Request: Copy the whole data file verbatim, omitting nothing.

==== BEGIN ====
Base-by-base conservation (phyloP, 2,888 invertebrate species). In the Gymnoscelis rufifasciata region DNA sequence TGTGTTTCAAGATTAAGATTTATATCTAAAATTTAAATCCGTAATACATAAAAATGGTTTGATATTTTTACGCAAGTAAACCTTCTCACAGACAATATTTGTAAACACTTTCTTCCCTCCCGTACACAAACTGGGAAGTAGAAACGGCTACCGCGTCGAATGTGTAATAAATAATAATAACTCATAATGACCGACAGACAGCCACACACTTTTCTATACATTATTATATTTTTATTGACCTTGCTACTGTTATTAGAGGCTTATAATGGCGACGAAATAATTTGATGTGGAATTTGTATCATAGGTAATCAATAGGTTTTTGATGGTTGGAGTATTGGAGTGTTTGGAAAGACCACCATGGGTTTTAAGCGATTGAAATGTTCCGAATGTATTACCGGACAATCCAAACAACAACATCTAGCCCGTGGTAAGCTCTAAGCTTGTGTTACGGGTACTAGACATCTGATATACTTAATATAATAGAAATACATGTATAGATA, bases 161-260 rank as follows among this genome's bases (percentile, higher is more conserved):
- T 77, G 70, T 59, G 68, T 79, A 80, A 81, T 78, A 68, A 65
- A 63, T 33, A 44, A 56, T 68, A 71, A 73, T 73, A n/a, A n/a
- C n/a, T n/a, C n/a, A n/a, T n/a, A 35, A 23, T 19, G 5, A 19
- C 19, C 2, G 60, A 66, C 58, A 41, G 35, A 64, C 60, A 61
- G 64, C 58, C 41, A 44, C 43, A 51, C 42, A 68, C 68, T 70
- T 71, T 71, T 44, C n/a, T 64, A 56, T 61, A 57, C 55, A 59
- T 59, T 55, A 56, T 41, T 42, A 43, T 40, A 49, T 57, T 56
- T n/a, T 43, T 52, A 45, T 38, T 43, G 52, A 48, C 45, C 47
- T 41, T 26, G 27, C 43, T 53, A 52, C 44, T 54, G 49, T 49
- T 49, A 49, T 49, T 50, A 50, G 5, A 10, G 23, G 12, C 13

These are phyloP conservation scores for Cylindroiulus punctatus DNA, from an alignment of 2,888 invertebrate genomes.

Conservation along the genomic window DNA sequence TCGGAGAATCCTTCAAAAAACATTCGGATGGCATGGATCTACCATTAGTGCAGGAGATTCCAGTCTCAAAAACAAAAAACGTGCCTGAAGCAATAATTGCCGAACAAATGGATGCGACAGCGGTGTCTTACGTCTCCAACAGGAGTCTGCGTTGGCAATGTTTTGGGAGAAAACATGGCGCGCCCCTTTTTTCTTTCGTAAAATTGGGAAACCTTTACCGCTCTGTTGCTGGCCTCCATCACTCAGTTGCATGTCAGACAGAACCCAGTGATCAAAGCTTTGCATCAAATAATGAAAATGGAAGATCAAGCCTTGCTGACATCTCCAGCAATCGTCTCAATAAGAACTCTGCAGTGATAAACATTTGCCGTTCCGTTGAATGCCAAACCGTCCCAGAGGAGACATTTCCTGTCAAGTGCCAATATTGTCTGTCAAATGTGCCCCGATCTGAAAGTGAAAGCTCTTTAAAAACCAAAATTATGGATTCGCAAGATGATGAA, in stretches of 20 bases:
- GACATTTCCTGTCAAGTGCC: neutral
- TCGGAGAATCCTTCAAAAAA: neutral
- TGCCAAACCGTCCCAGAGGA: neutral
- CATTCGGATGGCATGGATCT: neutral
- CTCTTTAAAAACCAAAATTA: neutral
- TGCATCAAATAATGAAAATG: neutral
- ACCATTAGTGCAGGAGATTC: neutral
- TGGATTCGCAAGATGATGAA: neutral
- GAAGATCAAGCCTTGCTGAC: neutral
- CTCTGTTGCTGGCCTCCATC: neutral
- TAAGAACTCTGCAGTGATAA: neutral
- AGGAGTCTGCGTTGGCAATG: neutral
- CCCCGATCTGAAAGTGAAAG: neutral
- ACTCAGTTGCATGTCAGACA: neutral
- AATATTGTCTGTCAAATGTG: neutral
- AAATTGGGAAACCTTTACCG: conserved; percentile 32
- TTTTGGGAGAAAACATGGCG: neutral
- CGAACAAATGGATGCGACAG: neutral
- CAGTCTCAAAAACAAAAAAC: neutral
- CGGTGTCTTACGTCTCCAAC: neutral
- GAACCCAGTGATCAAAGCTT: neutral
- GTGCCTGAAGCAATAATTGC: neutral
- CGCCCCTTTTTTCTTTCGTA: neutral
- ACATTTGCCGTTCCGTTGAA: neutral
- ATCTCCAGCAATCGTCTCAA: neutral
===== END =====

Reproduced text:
Base-by-base conservation (phyloP, 2,888 invertebrate species). In the Gymnoscelis rufifasciata region DNA sequence TGTGTTTCAAGATTAAGATTTATATCTAAAATTTAAATCCGTAATACATAAAAATGGTTTGATATTTTTACGCAAGTAAACCTTCTCACAGACAATATTTGTAAACACTTTCTTCCCTCCCGTACACAAACTGGGAAGTAGAAACGGCTACCGCGTCGAATGTGTAATAAATAATAATAACTCATAATGACCGACAGACAGCCACACACTTTTCTATACATTATTATATTTTTATTGACCTTGCTACTGTTATTAGAGGCTTATAATGGCGACGAAATAATTTGATGTGGAATTTGTATCATAGGTAATCAATAGGTTTTTGATGGTTGGAGTATTGGAGTGTTTGGAAAGACCACCATGGGTTTTAAGCGATTGAAATGTTCCGAATGTATTACCGGACAATCCAAACAACAACATCTAGCCCGTGGTAAGCTCTAAGCTTGTGTTACGGGTACTAGACATCTGATATACTTAATATAATAGAAATACATGTATAGATA, bases 161-260 rank as follows among this genome's bases (percentile, higher is more conserved):
- T 77, G 70, T 59, G 68, T 79, A 80, A 81, T 78, A 68, A 65
- A 63, T 33, A 44, A 56, T 68, A 71, A 73, T 73, A n/a, A n/a
- C n/a, T n/a, C n/a, A n/a, T n/a, A 35, A 23, T 19, G 5, A 19
- C 19, C 2, G 60, A 66, C 58, A 41, G 35, A 64, C 60, A 61
- G 64, C 58, C 41, A 44, C 43, A 51, C 42, A 68, C 68, T 70
- T 71, T 71, T 44, C n/a, T 64, A 56, T 61, A 57, C 55, A 59
- T 59, T 55, A 56, T 41, T 42, A 43, T 40, A 49, T 57, T 56
- T n/a, T 43, T 52, A 45, T 38, T 43, G 52, A 48, C 45, C 47
- T 41, T 26, G 27, C 43, T 53, A 52, C 44, T 54, G 49, T 49
- T 49, A 49, T 49, T 50, A 50, G 5, A 10, G 23, G 12, C 13

These are phyloP conservation scores for Cylindroiulus punctatus DNA, from an alignment of 2,888 invertebrate genomes.

Conservation along the genomic window DNA sequence TCGGAGAATCCTTCAAAAAACATTCGGATGGCATGGATCTACCATTAGTGCAGGAGATTCCAGTCTCAAAAACAAAAAACGTGCCTGAAGCAATAATTGCCGAACAAATGGATGCGACAGCGGTGTCTTACGTCTCCAACAGGAGTCTGCGTTGGCAATGTTTTGGGAGAAAACATGGCGCGCCCCTTTTTTCTTTCGTAAAATTGGGAAACCTTTACCGCTCTGTTGCTGGCCTCCATCACTCAGTTGCATGTCAGACAGAACCCAGTGATCAAAGCTTTGCATCAAATAATGAAAATGGAAGATCAAGCCTTGCTGACATCTCCAGCAATCGTCTCAATAAGAACTCTGCAGTGATAAACATTTGCCGTTCCGTTGAATGCCAAACCGTCCCAGAGGAGACATTTCCTGTCAAGTGCCAATATTGTCTGTCAAATGTGCCCCGATCTGAAAGTGAAAGCTCTTTAAAAACCAAAATTATGGATTCGCAAGATGATGAA, in stretches of 20 bases:
- GACATTTCCTGTCAAGTGCC: neutral
- TCGGAGAATCCTTCAAAAAA: neutral
- TGCCAAACCGTCCCAGAGGA: neutral
- CATTCGGATGGCATGGATCT: neutral
- CTCTTTAAAAACCAAAATTA: neutral
- TGCATCAAATAATGAAAATG: neutral
- ACCATTAGTGCAGGAGATTC: neutral
- TGGATTCGCAAGATGATGAA: neutral
- GAAGATCAAGCCTTGCTGAC: neutral
- CTCTGTTGCTGGCCTCCATC: neutral
- TAAGAACTCTGCAGTGATAA: neutral
- AGGAGTCTGCGTTGGCAATG: neutral
- CCCCGATCTGAAAGTGAAAG: neutral
- ACTCAGTTGCATGTCAGACA: neutral
- AATATTGTCTGTCAAATGTG: neutral
- AAATTGGGAAACCTTTACCG: conserved; percentile 32
- TTTTGGGAGAAAACATGGCG: neutral
- CGAACAAATGGATGCGACAG: neutral
- CAGTCTCAAAAACAAAAAAC: neutral
- CGGTGTCTTACGTCTCCAAC: neutral
- GAACCCAGTGATCAAAGCTT: neutral
- GTGCCTGAAGCAATAATTGC: neutral
- CGCCCCTTTTTTCTTTCGTA: neutral
- ACATTTGCCGTTCCGTTGAA: neutral
- ATCTCCAGCAATCGTCTCAA: neutral